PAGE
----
Growing evidence shows the contribution of physical activity interventions to the gut microbiome. However, specific physical activity characteristics that can modify the gut microbiome are unknown. This review's aim was to explore the contribution of physical activity intervention characteristics on human gut microbiome composition, in terms of diversity, specific bacterial groups, and associated gut microbiome metabolites. A literature search in PubMed; Cochrane Library; CINAHL-EBSCO; SCOPUS; Web of Science; ClinicalTrials.gov; PROSPERO; and ProQuest. Five studies met the inclusion criteria of a physical activity intervention duration of at least five weeks, with any description of the type or dose used. All included studies reported an endurance training; two studies used endurance and an additional muscle-strengthening training regimen. All studies reported using a dietary intervention control. Reported gut microbiome α-diversity changes were non-significant, β-diversity changes were mixed (three studies reported an increase, two reported non-significant changes). All studies reported significant changes in the abundances of specific bacterial/archaea groups and bacteria-related metabolites following interventions. In conclusion, physical activity (regardless of specific characteristics) has significant contribution to gut microbiome composition and associated metabolites. There are no current recommendations for physical activity to promote gut microbiome composition. Future studies should focus on the contribution of current recommended physical activity dose to gut microbiome composition.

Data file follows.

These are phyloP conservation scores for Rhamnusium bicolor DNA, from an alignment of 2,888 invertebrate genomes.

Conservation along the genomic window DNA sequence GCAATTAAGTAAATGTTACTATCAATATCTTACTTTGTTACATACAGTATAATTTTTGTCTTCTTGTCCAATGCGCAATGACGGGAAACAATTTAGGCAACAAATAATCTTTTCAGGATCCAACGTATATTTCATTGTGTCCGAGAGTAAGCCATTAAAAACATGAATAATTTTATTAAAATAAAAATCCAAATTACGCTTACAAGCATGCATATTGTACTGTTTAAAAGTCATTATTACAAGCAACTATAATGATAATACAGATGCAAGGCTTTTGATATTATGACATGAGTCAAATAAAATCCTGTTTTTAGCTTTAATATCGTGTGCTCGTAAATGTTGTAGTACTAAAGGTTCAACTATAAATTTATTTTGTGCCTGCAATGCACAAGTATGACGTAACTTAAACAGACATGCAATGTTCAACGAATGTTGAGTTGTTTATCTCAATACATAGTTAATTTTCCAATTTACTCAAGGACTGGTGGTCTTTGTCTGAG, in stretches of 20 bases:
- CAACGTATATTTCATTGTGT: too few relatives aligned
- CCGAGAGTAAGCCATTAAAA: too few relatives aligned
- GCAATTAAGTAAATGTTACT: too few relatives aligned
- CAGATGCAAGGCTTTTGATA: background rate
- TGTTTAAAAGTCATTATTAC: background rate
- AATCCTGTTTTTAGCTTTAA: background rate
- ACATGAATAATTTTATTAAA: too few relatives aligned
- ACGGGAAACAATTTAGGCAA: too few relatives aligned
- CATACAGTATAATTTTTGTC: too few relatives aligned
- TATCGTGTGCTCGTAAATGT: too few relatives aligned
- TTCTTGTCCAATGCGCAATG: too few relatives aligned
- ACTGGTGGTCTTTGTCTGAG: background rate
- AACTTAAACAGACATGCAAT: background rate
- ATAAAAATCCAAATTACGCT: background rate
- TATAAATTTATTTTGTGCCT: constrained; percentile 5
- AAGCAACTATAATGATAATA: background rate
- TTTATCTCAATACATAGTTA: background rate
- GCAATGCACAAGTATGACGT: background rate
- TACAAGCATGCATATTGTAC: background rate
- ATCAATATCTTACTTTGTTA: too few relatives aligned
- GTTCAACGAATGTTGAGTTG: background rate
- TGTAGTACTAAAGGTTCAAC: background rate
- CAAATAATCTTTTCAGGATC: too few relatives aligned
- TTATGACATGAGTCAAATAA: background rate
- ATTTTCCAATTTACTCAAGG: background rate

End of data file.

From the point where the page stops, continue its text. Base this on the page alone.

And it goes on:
Thieme. All rights reserved.